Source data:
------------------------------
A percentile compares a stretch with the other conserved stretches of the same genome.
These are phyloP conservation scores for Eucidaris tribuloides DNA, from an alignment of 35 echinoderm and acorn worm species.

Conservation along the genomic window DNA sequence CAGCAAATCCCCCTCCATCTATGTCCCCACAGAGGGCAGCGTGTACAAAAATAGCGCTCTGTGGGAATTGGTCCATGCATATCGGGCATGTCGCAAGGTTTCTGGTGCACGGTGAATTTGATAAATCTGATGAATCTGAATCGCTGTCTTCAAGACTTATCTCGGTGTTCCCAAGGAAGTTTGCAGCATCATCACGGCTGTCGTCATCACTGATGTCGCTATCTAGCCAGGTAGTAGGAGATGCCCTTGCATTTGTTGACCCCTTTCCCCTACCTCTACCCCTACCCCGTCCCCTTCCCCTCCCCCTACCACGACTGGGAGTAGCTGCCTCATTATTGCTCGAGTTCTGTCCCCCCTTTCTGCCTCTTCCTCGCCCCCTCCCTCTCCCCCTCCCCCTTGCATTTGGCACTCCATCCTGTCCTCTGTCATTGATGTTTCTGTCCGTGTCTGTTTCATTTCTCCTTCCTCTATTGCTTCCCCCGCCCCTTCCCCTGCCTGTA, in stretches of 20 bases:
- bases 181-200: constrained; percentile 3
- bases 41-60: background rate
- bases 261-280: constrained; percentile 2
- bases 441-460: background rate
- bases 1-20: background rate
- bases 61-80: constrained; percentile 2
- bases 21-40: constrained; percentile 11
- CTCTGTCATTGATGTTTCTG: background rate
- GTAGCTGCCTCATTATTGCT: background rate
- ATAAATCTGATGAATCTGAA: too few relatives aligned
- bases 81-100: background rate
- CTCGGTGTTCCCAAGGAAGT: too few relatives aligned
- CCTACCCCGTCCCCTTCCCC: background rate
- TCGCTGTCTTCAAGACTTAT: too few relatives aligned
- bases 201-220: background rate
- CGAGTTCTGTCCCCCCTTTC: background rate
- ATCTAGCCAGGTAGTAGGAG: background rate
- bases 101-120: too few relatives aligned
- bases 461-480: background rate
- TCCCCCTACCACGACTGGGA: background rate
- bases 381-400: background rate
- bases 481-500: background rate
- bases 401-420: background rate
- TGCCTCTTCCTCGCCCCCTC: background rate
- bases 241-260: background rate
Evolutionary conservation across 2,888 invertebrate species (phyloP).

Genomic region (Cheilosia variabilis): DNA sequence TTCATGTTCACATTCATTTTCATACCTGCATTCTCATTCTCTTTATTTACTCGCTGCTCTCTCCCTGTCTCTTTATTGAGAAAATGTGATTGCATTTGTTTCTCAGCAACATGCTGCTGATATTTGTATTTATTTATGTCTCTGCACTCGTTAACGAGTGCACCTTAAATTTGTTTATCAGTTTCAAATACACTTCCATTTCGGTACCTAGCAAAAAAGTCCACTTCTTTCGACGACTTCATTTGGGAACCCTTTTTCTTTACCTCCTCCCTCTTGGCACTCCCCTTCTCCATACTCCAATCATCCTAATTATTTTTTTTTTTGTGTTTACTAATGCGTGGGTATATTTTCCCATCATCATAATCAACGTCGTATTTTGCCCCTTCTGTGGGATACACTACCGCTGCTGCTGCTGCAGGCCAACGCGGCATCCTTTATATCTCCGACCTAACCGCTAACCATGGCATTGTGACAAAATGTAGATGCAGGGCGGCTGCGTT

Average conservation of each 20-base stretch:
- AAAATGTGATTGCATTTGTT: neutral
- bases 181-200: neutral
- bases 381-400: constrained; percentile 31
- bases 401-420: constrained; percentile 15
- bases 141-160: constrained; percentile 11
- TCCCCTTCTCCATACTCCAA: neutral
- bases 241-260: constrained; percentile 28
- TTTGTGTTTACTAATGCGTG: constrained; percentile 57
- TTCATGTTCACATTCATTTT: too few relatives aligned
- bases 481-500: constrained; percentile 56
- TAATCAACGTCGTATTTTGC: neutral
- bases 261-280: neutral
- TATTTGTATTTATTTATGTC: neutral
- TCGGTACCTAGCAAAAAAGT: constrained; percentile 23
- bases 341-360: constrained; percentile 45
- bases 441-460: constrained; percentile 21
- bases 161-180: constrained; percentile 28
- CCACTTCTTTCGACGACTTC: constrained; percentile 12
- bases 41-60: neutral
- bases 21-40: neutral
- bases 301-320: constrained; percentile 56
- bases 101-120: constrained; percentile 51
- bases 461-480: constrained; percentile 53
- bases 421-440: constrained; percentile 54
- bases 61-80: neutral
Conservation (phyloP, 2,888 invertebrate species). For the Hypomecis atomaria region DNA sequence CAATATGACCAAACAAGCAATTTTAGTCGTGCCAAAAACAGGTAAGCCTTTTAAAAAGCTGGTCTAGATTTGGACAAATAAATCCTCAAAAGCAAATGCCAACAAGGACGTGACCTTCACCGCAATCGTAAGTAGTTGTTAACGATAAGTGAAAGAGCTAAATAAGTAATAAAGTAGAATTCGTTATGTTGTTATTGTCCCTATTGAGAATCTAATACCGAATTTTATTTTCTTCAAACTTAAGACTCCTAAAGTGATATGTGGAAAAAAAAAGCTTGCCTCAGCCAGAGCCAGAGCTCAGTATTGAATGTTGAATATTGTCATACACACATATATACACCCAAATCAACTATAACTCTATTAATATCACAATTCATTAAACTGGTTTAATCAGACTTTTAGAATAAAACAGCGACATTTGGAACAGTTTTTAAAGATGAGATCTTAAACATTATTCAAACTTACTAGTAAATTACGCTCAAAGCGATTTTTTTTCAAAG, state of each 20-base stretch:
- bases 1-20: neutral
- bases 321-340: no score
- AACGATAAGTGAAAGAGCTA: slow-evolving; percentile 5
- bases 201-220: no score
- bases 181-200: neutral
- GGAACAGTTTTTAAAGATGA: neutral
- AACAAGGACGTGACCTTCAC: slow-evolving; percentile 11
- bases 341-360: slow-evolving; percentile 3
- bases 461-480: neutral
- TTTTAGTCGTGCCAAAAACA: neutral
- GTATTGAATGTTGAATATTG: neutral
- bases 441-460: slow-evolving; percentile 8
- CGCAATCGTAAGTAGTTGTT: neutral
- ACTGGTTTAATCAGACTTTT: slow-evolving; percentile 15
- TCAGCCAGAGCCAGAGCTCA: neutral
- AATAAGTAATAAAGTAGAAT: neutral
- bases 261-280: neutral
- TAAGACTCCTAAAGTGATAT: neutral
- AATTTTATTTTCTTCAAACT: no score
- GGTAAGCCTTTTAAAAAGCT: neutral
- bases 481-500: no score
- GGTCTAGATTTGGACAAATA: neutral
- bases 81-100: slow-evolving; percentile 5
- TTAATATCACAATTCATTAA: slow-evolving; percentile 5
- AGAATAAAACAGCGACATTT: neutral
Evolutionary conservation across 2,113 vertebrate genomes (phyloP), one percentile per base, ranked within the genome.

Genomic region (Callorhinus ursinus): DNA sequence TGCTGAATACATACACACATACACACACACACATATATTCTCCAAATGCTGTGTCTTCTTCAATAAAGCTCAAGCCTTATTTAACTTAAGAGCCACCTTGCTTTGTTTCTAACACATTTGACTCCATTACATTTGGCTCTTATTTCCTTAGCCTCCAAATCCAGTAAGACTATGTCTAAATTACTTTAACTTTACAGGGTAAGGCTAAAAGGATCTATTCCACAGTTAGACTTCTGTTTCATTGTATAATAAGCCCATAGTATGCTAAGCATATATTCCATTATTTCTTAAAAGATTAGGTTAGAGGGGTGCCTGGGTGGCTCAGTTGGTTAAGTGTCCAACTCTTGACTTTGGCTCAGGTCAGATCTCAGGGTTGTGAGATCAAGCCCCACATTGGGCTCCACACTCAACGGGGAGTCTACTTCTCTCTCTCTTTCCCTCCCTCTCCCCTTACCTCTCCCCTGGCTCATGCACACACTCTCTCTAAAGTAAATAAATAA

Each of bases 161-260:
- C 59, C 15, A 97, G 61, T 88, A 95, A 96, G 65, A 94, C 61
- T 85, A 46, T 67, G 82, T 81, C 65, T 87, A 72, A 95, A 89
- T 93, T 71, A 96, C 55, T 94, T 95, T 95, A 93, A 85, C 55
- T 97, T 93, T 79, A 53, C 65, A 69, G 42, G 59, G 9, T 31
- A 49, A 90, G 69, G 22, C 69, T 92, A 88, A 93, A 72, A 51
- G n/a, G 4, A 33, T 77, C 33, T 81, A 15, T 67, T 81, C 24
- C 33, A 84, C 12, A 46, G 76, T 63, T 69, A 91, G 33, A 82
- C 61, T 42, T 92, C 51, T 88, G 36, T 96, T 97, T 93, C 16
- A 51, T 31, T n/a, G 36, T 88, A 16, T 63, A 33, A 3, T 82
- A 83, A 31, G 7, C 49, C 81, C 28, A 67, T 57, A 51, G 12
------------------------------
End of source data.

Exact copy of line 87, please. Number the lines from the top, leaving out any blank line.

- T 85, A 46, T 67, G 82, T 81, C 65, T 87, A 72, A 95, A 89